- Battle For the USA
- Football Return Man
- Don't Invite Zombies in for Tea
- Mario Go-Kart
Battle for the USA (Rohan Floegal-Shetty '15)
A pseudo-risk game designed for two to four players. The goal of the game is to take control of the United States of America while vanquishing one’s enemies. Do you have what it takes to become the next great leader of America?
How to play
1. Step 1: One player must click on the button that corresponds to the number of participants.
Step 2: The group of participants must decide in what order they will go in.
Step 3: Each player must remember what color he or she is. Player One is green. Player Two is red. Player Three is blue. Player Four is yellow.
Step 4: One player must press the start game button.
Step 5: To help each player remember the states that he or she owns, a map will be displayed with a circle, whose colors corresponds to the owner of that state, in every state. If there is no circle, no one owns that state. However, the number of troops that each player has in each state will not be displayed by the game. The player must keep track of his or her troops him or herself.
Step 6: There are certain states with wild cards in them. If a player owns California, Washington, or North Carolina, he or she will get a troop added to the number of troops in that state. If a player owns Massachusetts, Minnesota, or Texas, the player will get a troop added to the number of troops in that state only if the total troops of that player is less than forty.
Step 7: Player One will input from what state he or she wants to move his or her troops, how many troops he or she wants to move, and to what state he or she wishes to move his or her troops to. Player One presses the submit button. If the player does not own the state, an error message will be printed. If the player tries to move more troops out of a state than he or she has in that state, the program, an error message will be printed. The player will then have to keep submitting his or her inputs until suitable inputs are submitted. The next player’s selection screen will then pop up.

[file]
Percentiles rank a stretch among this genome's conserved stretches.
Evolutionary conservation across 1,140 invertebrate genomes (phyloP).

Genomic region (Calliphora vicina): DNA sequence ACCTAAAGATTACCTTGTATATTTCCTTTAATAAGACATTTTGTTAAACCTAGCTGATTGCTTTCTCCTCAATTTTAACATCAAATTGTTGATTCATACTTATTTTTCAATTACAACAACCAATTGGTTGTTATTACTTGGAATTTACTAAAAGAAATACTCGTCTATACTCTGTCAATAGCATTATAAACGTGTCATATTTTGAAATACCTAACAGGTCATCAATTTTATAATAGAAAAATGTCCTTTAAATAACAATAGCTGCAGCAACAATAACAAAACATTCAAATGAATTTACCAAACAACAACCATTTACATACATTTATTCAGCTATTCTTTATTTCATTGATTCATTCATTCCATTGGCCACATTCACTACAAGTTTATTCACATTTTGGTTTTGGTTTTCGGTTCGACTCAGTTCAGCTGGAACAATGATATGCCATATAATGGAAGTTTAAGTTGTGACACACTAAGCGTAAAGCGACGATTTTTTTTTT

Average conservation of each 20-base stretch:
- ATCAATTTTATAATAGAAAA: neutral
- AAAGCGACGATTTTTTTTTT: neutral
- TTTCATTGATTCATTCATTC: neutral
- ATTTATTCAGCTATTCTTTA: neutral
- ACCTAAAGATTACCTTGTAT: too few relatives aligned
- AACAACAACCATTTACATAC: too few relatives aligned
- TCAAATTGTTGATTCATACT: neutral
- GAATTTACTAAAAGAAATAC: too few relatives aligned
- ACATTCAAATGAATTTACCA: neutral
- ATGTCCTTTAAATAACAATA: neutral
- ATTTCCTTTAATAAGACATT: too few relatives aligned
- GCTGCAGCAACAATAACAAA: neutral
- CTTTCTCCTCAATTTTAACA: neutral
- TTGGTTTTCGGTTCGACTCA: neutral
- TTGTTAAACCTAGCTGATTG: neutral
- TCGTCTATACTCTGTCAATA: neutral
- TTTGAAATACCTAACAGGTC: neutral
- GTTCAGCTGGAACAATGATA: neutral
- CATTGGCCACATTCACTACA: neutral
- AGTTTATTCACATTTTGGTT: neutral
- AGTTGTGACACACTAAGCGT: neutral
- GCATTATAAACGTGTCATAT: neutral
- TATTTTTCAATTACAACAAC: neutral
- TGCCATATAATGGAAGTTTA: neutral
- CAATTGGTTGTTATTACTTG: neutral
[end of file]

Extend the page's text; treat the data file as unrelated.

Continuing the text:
Step 8: Player Two through Four will repeat steps six and seven.
Step 9: Players will not know what the other players inputted.
Step 10: After the round is over, the program will run the battles, and an updated map and the Player One selection screen will be displayed.
Step 11: If a player runs out of troops, his or her selection screen will still pop up. The player must just click the submit button with zero troops selected.
Step 12: The game is played until only one player has troops left.
1. There is a GUI that allows the user to input how many players are playing and read the rules at the beginning of the game. There is another GUI that allows the user to select his or her inputs every time it is that user’s turn.
2. There is a map with a circle in every state. Each circle’s color corresponds to the owner of the state. This map is updated every round.
3. There are wild cards in play. If a player owns a state with a wild card in it, that player will get a power-up.
Tetris (Robert O'Brien '15)
This program is a version of the classic game Tetris. The game is played on a 10x20 cell game board, and will have 6 “tetriminos,” all of different shapes and colors, and all made up of four touching blocks. The blocks will fall at a constant speed, and while they are falling, the blocks can be turned clockwise with the up button, left with the left button, right with the right button, and sped up with the down button. When a row is filled with tetriminos, it will disappear, and all the blocks above it will fall down a row. The goal of the game is to clear as many lines as possible before stacking tetriminos all the way up to the top of the game board. If a tetrimino does touch the top of the gameboard, the game ends. A score counter displays the score- 1 point for each block dropped, and 10 points for each line cleared, and at the end of the game, the total score will be displayed.
How to play:
Arrow keys move the block from side to side, the up button rotates the block, and the down button speeds the block up.
Some Interesting Features:
1. Each block has multiple assigned layouts for the different rotations possible for that shape. The block doesn’t actually rotate, but the individual cells of the block rearrange to make it seem like the block has rotated.